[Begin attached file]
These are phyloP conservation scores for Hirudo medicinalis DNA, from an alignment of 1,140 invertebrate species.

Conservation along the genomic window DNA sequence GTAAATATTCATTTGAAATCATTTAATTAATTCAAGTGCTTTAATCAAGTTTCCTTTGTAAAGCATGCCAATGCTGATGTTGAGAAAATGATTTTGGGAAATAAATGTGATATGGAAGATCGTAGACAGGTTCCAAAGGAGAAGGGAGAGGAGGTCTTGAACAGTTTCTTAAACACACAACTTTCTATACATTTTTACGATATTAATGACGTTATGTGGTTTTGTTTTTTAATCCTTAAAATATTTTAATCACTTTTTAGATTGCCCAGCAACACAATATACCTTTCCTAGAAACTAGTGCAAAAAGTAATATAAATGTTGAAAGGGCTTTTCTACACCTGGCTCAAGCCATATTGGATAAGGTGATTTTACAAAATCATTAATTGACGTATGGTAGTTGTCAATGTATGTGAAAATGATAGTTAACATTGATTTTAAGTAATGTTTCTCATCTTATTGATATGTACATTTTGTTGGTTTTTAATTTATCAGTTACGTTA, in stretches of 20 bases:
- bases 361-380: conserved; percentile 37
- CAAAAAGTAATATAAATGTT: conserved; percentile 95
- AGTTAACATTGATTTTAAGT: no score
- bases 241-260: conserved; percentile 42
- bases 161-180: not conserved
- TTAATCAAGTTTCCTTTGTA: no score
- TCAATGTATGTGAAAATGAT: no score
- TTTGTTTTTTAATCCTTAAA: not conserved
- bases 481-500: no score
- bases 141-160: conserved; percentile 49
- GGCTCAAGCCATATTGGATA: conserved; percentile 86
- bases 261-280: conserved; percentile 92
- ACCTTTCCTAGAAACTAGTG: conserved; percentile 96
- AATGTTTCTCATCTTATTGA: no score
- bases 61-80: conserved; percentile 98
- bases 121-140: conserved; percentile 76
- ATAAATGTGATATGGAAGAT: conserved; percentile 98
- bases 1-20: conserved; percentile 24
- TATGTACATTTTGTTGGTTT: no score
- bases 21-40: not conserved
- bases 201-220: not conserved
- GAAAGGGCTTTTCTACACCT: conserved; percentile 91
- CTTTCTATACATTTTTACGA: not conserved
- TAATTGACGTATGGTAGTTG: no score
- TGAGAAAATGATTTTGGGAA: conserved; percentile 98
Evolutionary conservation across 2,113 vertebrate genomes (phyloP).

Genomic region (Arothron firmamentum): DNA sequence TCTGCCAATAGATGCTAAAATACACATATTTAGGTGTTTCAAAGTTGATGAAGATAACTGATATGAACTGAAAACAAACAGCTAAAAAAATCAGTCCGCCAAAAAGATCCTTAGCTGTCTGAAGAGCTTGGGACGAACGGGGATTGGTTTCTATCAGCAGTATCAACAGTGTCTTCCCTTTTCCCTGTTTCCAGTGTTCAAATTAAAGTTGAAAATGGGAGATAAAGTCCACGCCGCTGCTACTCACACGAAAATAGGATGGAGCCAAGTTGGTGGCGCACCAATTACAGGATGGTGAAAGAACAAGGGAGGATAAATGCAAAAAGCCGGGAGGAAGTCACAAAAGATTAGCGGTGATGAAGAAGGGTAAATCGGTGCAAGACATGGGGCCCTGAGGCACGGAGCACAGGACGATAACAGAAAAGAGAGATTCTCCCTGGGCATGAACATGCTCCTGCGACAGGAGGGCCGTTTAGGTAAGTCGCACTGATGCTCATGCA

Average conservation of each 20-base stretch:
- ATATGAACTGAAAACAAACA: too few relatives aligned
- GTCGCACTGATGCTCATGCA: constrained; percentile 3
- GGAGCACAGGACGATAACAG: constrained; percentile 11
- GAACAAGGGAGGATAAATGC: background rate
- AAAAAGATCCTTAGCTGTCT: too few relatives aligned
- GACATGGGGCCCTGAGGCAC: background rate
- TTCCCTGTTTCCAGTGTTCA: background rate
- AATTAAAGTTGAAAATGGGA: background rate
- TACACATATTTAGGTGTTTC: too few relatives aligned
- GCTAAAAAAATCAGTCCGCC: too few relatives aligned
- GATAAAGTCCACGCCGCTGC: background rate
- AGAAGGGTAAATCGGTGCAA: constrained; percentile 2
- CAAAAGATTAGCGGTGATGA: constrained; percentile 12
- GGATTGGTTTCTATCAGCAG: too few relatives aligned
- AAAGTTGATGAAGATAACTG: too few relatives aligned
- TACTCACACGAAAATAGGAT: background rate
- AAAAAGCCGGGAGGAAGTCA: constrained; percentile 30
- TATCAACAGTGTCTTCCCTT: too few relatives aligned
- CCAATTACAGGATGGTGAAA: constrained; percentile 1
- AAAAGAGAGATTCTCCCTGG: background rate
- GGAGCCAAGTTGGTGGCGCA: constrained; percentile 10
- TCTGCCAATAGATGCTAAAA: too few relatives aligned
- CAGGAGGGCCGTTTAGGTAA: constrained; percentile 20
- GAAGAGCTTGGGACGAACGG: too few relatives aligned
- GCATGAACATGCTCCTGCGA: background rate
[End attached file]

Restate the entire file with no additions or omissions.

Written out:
These are phyloP conservation scores for Hirudo medicinalis DNA, from an alignment of 1,140 invertebrate species.

Conservation along the genomic window DNA sequence GTAAATATTCATTTGAAATCATTTAATTAATTCAAGTGCTTTAATCAAGTTTCCTTTGTAAAGCATGCCAATGCTGATGTTGAGAAAATGATTTTGGGAAATAAATGTGATATGGAAGATCGTAGACAGGTTCCAAAGGAGAAGGGAGAGGAGGTCTTGAACAGTTTCTTAAACACACAACTTTCTATACATTTTTACGATATTAATGACGTTATGTGGTTTTGTTTTTTAATCCTTAAAATATTTTAATCACTTTTTAGATTGCCCAGCAACACAATATACCTTTCCTAGAAACTAGTGCAAAAAGTAATATAAATGTTGAAAGGGCTTTTCTACACCTGGCTCAAGCCATATTGGATAAGGTGATTTTACAAAATCATTAATTGACGTATGGTAGTTGTCAATGTATGTGAAAATGATAGTTAACATTGATTTTAAGTAATGTTTCTCATCTTATTGATATGTACATTTTGTTGGTTTTTAATTTATCAGTTACGTTA, in stretches of 20 bases:
- bases 361-380: conserved; percentile 37
- CAAAAAGTAATATAAATGTT: conserved; percentile 95
- AGTTAACATTGATTTTAAGT: no score
- bases 241-260: conserved; percentile 42
- bases 161-180: not conserved
- TTAATCAAGTTTCCTTTGTA: no score
- TCAATGTATGTGAAAATGAT: no score
- TTTGTTTTTTAATCCTTAAA: not conserved
- bases 481-500: no score
- bases 141-160: conserved; percentile 49
- GGCTCAAGCCATATTGGATA: conserved; percentile 86
- bases 261-280: conserved; percentile 92
- ACCTTTCCTAGAAACTAGTG: conserved; percentile 96
- AATGTTTCTCATCTTATTGA: no score
- bases 61-80: conserved; percentile 98
- bases 121-140: conserved; percentile 76
- ATAAATGTGATATGGAAGAT: conserved; percentile 98
- bases 1-20: conserved; percentile 24
- TATGTACATTTTGTTGGTTT: no score
- bases 21-40: not conserved
- bases 201-220: not conserved
- GAAAGGGCTTTTCTACACCT: conserved; percentile 91
- CTTTCTATACATTTTTACGA: not conserved
- TAATTGACGTATGGTAGTTG: no score
- TGAGAAAATGATTTTGGGAA: conserved; percentile 98
Evolutionary conservation across 2,113 vertebrate genomes (phyloP).

Genomic region (Arothron firmamentum): DNA sequence TCTGCCAATAGATGCTAAAATACACATATTTAGGTGTTTCAAAGTTGATGAAGATAACTGATATGAACTGAAAACAAACAGCTAAAAAAATCAGTCCGCCAAAAAGATCCTTAGCTGTCTGAAGAGCTTGGGACGAACGGGGATTGGTTTCTATCAGCAGTATCAACAGTGTCTTCCCTTTTCCCTGTTTCCAGTGTTCAAATTAAAGTTGAAAATGGGAGATAAAGTCCACGCCGCTGCTACTCACACGAAAATAGGATGGAGCCAAGTTGGTGGCGCACCAATTACAGGATGGTGAAAGAACAAGGGAGGATAAATGCAAAAAGCCGGGAGGAAGTCACAAAAGATTAGCGGTGATGAAGAAGGGTAAATCGGTGCAAGACATGGGGCCCTGAGGCACGGAGCACAGGACGATAACAGAAAAGAGAGATTCTCCCTGGGCATGAACATGCTCCTGCGACAGGAGGGCCGTTTAGGTAAGTCGCACTGATGCTCATGCA

Average conservation of each 20-base stretch:
- ATATGAACTGAAAACAAACA: too few relatives aligned
- GTCGCACTGATGCTCATGCA: constrained; percentile 3
- GGAGCACAGGACGATAACAG: constrained; percentile 11
- GAACAAGGGAGGATAAATGC: background rate
- AAAAAGATCCTTAGCTGTCT: too few relatives aligned
- GACATGGGGCCCTGAGGCAC: background rate
- TTCCCTGTTTCCAGTGTTCA: background rate
- AATTAAAGTTGAAAATGGGA: background rate
- TACACATATTTAGGTGTTTC: too few relatives aligned
- GCTAAAAAAATCAGTCCGCC: too few relatives aligned
- GATAAAGTCCACGCCGCTGC: background rate
- AGAAGGGTAAATCGGTGCAA: constrained; percentile 2
- CAAAAGATTAGCGGTGATGA: constrained; percentile 12
- GGATTGGTTTCTATCAGCAG: too few relatives aligned
- AAAGTTGATGAAGATAACTG: too few relatives aligned
- TACTCACACGAAAATAGGAT: background rate
- AAAAAGCCGGGAGGAAGTCA: constrained; percentile 30
- TATCAACAGTGTCTTCCCTT: too few relatives aligned
- CCAATTACAGGATGGTGAAA: constrained; percentile 1
- AAAAGAGAGATTCTCCCTGG: background rate
- GGAGCCAAGTTGGTGGCGCA: constrained; percentile 10
- TCTGCCAATAGATGCTAAAA: too few relatives aligned
- CAGGAGGGCCGTTTAGGTAA: constrained; percentile 20
- GAAGAGCTTGGGACGAACGG: too few relatives aligned
- GCATGAACATGCTCCTGCGA: background rate